At the risk of sounding like Chicken Little, I am going to describe the economic situation in plain English. The United States is flirting with a low-grade depression, one that may last for years unless the government takes decisive action to overcome it. This would most likely be depression with a small d, not the financial collapse and "grapes of wrath" devastation Americans experienced during the Great Depression of the 1930s. But the potential consequences, especially for the less affluent and the young, would be severe enough--a long interlude of sputtering stagnation, years of tepid growth and stubbornly high unemployment, punctuated occasionally with a renewed recession. Depression means an economy that is stuck in a ditch and cannot get out, unable to regain its normal energies for expansion. Japan, second-largest economy in the world, has been in this condition for roughly twelve years, following the collapse of its own financial bubble. If the same fate has befallen the United States, the globalized economy is imperiled, too, since America's market for imports and its huge trade deficits keep the global trading system afloat.
Most authorities, I should add, do not regard any of this as likely. The great difficulty for policy-makers is that this doesn't much feel like a crisis--not yet anyway, for most Americans. So where's the urgency to undertake radical remedies? Some of Wall Street's best forecasters, for instance, are predicting 4 percent US growth in the second half of 2003. But Japan experienced false recoveries, too. Nobody knows what will unfold if nothing is done, but the consequences of waiting to find out could be horrendous for the broad ranks of Americans. When the US economy corrects for its excesses, it is always the innocents who are led to the slaughter first. Even if the odds are only one in four that the worst will happen (as the Dallas Federal Reserve Bank president recently estimated), it seems reckless to gamble. Taking strong measures now would be messy and disruptive to regular order (maybe wasteful if they aren't needed), but in the present circumstances that would seem more prudent than a false optimism that lamely repeats that the "good times" are right around the corner.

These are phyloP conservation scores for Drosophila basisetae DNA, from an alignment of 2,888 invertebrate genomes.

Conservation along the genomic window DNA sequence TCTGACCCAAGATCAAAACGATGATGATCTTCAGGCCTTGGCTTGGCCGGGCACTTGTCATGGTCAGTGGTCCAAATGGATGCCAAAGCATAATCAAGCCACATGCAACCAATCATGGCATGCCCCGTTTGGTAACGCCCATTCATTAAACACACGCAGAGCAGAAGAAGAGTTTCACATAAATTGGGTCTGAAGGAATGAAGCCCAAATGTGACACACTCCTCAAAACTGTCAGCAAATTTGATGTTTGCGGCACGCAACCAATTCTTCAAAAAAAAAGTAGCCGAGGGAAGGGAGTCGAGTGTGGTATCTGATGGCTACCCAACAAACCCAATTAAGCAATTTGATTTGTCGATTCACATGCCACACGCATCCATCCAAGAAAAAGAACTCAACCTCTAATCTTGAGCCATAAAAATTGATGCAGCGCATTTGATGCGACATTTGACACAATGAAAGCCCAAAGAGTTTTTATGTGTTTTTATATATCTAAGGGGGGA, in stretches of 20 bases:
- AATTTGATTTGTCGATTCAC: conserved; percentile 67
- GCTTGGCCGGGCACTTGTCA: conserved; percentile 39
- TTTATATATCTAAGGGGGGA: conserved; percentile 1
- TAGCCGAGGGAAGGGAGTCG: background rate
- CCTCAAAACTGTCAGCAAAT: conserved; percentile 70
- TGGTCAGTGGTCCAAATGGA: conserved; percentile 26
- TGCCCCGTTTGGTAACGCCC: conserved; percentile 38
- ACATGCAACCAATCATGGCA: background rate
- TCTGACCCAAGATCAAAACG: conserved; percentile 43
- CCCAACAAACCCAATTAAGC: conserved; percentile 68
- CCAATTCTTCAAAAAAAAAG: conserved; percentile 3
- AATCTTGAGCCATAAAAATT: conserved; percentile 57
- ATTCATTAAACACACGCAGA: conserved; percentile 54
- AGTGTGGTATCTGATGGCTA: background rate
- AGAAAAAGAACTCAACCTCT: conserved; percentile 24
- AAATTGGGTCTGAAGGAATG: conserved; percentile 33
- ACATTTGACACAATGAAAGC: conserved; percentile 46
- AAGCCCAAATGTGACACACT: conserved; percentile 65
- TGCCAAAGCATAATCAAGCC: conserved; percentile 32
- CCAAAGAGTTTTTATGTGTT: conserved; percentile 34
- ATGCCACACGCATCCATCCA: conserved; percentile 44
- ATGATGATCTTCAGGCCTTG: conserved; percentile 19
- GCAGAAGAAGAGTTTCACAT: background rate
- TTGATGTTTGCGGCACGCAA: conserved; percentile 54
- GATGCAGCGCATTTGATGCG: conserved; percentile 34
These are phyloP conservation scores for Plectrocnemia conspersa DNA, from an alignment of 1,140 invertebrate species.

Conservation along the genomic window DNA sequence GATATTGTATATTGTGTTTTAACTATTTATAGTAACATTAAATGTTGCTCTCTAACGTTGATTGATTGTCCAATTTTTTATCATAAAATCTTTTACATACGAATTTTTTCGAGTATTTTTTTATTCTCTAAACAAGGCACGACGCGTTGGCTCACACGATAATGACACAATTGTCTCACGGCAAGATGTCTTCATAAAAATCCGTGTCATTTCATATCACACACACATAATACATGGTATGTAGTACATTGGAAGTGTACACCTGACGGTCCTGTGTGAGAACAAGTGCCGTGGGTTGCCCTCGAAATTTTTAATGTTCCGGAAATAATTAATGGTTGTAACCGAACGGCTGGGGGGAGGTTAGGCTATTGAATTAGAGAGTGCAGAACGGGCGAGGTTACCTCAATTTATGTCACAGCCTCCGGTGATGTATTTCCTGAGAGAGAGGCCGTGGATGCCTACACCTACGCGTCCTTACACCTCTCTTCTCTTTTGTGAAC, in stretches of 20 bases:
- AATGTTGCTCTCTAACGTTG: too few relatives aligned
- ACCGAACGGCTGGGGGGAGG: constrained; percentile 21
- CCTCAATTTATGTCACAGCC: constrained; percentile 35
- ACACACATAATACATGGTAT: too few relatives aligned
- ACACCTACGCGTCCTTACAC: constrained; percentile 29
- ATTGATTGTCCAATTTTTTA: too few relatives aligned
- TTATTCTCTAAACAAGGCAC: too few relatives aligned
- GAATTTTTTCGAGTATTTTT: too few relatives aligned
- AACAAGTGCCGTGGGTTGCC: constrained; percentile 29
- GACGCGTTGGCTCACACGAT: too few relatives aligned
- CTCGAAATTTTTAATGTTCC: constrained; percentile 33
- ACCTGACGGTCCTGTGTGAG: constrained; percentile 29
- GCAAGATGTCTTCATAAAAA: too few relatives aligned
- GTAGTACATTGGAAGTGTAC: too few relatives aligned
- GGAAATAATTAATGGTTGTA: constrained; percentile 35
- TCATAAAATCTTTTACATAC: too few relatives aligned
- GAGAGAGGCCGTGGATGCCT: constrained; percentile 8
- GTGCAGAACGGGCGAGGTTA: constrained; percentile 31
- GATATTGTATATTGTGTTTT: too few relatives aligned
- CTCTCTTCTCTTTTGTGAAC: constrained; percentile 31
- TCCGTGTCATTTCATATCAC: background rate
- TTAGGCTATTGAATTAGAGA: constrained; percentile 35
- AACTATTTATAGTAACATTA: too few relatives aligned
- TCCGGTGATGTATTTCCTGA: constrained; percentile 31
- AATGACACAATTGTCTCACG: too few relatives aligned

A depression can be read as a "market signal" of a dysfunctional economy that requires fundamental restructuring. Japan learned this the hard way. In this case, such a signal may be flashing the need for deep changes both in the American economic system and the world's. Surely it is not too soon for Americans to ask themselves what might be out of whack and how to correct things--starting with their own much-celebrated economy.
I asked a financial economist at a major US hedge fund where the United States appears to be at this point. "We are in the second or third year of what Japan has gone through," he surmised. How much longer might this go on? "Another ten years," he said, "if you think about Japan, another ten years."
The good news, so to speak, is that the Federal Reserve is on the case. At least Fed Chairman Alan Greenspan and colleagues now acknowledge that the gravest danger lurking in this situation is a general deflation of prices, and they promise to make sure that doesn't happen. For many months, Greenspan and other governors dismissed the growing anxieties expressed in financial circles by describing the chances of deflation as "extremely small" and "quite unlikely." After the indexes for wholesale and consumer prices both fell in April, the Fed dropped those reassuring phrases. The chairman instead announced that pre-emptive actions may be needed to head off the threat. Declining prices, if they persist generally, create a vicious spiral of negatives--falling profits, more closed factories, shrinking employment and incomes, accompanied by waves of failing debtors, both corporations and families. In short, a far larger calamity than stagnation.
Though Greenspan doesn't say so in plain English, Fed governors recognize the corrective action that may be required of monetary policy: Pump up the money supply and deliberately induce rising prices--that is, foster a renewal of inflation, their old scourge. Rising prices provide an essential lubricant for any sustained recovery because a dose of inflation helps businesses get well and takes some of the depressive pressures off wages and debtors of every kind. The central bankers, however, are facing a very awkward moment. After twenty years of relentlessly reducing the inflation rate to near zero and winning great praise for their triumph, the governors are naturally reluctant to announce that the "disease" they conquered has become the "cure."
But at least the Fed is thinking about doing something. Washington's elected politicians, by contrast, continue to act as if this is just a temporary downturn in the normal business cycle, an opportunity to score political points with measures that show folks they care. Neither Republicans nor Democrats seem to grasp the enormity of what the economy is facing. Their ignorance matters. Without a full and contentious public airing of the cause-and-effect implications, there is no way to develop the political foundation for undertaking large and controversial measures. If Washington responds tentatively with cautious half-measures, as Japan's government did for many years, then the results for us may look a lot like Japan.